| AUDUBON THE MAN | AUDUBON
THE ARTIST | EXPEDITIONS | EDITIONS
| SPECIAL PROGRAMS
from the beginning to reach a wide audience by reproducing his original
watercolors. Examples from the three earliest printed editions are on
view in this exhibit.
Noted for its superb quality in line and color, this first edition was
printed by the Havells, a London family experienced in reproducing zoological
subjects on paper. They worked 11 years (1827-38) to complete the task.
Each print was engraved, aquatinted, and hand colored. The entire set,
containing 435 plates depicting 1065 species, was bound in four huge volumes
(the largest weighing 56 pounds!). The entire collection sold for the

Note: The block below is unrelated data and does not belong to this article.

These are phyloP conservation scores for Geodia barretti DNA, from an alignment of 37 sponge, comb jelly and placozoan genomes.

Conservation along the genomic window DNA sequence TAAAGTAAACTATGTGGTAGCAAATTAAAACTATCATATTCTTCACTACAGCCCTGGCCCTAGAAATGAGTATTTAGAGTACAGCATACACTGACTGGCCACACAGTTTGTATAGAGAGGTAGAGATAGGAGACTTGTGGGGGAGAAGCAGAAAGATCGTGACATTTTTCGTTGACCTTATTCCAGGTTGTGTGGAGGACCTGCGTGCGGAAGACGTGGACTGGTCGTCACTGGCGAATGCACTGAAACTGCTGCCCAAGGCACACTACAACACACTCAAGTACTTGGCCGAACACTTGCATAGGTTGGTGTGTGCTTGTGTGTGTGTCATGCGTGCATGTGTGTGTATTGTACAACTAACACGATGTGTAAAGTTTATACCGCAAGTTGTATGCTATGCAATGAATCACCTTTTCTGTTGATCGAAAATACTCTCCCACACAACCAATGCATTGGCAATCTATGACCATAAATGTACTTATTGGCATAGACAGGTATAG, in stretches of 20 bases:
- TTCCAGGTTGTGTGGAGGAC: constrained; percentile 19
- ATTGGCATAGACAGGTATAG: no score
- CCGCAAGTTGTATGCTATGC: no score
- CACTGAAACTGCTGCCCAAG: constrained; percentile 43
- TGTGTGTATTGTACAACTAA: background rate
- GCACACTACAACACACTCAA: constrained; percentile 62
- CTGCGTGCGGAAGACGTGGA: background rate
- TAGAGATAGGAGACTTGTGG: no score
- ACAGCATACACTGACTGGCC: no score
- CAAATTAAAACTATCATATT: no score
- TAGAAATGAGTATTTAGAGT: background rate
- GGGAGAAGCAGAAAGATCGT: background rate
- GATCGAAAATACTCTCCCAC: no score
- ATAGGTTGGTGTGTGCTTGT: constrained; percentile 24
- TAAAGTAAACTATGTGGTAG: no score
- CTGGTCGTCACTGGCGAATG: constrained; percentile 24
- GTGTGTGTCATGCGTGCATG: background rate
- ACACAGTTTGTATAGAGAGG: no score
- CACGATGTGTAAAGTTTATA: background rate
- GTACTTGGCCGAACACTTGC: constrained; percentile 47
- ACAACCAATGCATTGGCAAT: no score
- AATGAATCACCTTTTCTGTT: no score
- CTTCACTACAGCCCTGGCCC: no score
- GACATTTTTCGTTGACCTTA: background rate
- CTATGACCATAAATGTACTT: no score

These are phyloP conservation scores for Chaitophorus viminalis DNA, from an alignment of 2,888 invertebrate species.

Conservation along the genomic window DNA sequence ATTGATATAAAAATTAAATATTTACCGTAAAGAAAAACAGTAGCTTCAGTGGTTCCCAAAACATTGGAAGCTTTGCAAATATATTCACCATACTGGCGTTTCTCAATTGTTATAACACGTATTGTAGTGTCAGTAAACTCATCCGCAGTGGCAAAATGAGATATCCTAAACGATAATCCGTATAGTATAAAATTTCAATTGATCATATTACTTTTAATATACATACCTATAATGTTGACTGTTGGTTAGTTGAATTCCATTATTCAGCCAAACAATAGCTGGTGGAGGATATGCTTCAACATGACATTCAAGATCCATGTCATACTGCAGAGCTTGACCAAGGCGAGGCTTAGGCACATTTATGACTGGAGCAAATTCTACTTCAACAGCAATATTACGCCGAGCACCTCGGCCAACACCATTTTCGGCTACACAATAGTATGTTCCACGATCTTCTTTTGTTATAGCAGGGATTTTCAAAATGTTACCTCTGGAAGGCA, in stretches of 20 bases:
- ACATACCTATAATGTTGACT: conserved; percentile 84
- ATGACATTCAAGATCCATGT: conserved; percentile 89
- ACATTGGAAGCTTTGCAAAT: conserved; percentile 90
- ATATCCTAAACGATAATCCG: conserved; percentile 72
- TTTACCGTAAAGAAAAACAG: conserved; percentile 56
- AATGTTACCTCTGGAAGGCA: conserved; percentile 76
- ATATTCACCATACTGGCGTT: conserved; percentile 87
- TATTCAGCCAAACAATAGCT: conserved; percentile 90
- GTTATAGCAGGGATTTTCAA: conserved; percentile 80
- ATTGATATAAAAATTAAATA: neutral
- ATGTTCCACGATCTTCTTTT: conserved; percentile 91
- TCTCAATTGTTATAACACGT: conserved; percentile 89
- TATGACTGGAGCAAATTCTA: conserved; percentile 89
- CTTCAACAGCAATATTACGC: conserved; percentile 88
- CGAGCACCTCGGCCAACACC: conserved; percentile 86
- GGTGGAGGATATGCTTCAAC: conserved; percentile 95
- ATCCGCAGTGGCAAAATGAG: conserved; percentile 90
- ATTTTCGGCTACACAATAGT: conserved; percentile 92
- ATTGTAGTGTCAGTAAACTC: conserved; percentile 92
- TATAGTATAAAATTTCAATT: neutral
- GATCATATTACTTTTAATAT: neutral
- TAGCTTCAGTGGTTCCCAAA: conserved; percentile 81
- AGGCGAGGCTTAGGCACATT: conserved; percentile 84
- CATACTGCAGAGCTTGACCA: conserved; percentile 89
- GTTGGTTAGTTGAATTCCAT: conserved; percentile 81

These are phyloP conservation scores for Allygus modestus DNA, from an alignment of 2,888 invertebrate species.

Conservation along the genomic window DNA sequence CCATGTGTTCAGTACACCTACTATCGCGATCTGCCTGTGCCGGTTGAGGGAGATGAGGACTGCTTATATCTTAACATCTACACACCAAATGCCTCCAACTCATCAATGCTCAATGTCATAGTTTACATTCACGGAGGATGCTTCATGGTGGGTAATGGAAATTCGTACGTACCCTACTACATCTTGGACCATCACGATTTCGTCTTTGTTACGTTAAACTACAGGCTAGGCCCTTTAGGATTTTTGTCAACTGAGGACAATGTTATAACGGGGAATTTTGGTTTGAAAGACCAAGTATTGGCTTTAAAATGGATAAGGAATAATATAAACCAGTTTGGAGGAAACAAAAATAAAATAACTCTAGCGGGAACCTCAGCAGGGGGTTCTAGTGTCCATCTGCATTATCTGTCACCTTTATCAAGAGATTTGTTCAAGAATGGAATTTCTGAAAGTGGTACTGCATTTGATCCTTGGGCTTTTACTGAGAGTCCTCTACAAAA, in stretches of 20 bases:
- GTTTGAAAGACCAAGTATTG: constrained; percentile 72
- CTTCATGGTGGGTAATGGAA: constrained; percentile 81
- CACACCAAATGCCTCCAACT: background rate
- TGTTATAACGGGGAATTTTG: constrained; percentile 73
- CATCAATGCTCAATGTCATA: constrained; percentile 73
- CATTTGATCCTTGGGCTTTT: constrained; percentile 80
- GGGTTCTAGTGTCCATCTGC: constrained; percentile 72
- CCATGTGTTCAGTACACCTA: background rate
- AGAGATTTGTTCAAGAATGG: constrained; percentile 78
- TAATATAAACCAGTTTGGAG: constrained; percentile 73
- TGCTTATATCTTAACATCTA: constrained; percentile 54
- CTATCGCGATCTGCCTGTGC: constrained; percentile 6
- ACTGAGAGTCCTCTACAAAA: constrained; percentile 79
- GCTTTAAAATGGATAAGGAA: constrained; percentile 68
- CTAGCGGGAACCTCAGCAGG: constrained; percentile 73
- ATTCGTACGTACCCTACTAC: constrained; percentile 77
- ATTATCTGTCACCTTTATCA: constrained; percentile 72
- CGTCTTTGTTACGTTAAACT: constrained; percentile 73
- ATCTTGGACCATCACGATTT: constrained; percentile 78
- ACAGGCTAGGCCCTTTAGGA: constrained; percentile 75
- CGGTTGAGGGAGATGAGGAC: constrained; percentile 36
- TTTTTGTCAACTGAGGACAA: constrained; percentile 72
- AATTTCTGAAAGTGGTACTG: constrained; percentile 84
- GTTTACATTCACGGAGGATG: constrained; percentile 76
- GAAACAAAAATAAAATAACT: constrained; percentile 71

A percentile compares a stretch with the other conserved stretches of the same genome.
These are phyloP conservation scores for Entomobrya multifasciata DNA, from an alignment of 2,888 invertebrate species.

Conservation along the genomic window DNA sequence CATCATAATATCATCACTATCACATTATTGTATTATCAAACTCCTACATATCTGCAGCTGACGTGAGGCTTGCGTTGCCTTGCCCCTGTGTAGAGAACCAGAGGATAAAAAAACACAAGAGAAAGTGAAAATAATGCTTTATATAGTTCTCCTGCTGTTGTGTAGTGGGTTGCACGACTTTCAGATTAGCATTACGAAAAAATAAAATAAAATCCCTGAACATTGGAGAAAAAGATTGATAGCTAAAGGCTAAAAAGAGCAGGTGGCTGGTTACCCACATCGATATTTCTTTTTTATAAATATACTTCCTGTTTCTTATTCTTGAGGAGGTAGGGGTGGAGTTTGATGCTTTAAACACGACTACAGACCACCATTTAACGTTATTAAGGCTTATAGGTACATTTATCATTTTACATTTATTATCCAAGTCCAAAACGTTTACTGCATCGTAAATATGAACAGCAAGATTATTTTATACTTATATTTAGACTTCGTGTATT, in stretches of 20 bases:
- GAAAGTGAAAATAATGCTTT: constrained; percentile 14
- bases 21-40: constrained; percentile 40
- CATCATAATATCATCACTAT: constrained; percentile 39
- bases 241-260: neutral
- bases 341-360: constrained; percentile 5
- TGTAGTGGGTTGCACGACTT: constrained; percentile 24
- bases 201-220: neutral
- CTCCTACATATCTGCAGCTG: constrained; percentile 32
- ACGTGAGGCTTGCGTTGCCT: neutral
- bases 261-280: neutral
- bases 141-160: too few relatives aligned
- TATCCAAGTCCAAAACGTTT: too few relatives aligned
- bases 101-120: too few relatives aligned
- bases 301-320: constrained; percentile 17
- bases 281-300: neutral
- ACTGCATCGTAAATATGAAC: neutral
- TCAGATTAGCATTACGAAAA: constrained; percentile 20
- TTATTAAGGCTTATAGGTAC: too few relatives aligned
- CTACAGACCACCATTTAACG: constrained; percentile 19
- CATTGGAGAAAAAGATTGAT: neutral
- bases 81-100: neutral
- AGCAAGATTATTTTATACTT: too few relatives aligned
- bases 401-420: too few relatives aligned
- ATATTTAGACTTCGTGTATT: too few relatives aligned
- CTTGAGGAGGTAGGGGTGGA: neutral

then-staggering sum of $1000.
In 1840-44, J.T. Bowen of Philadelphia copies the Havell prints in seven
less expensive volumes. His plates, reduced in size and traced, omitted
details and lacked the subtle color of the Havell's.
In 1858, Julius Bien printed one volume using the semi-mechanical process
of chromolithography. This brightly colored version is the same size as
the Havell's but cost half as much to produce. The outbreak of the civil
war halted the project, commissioned by Audubon's son John.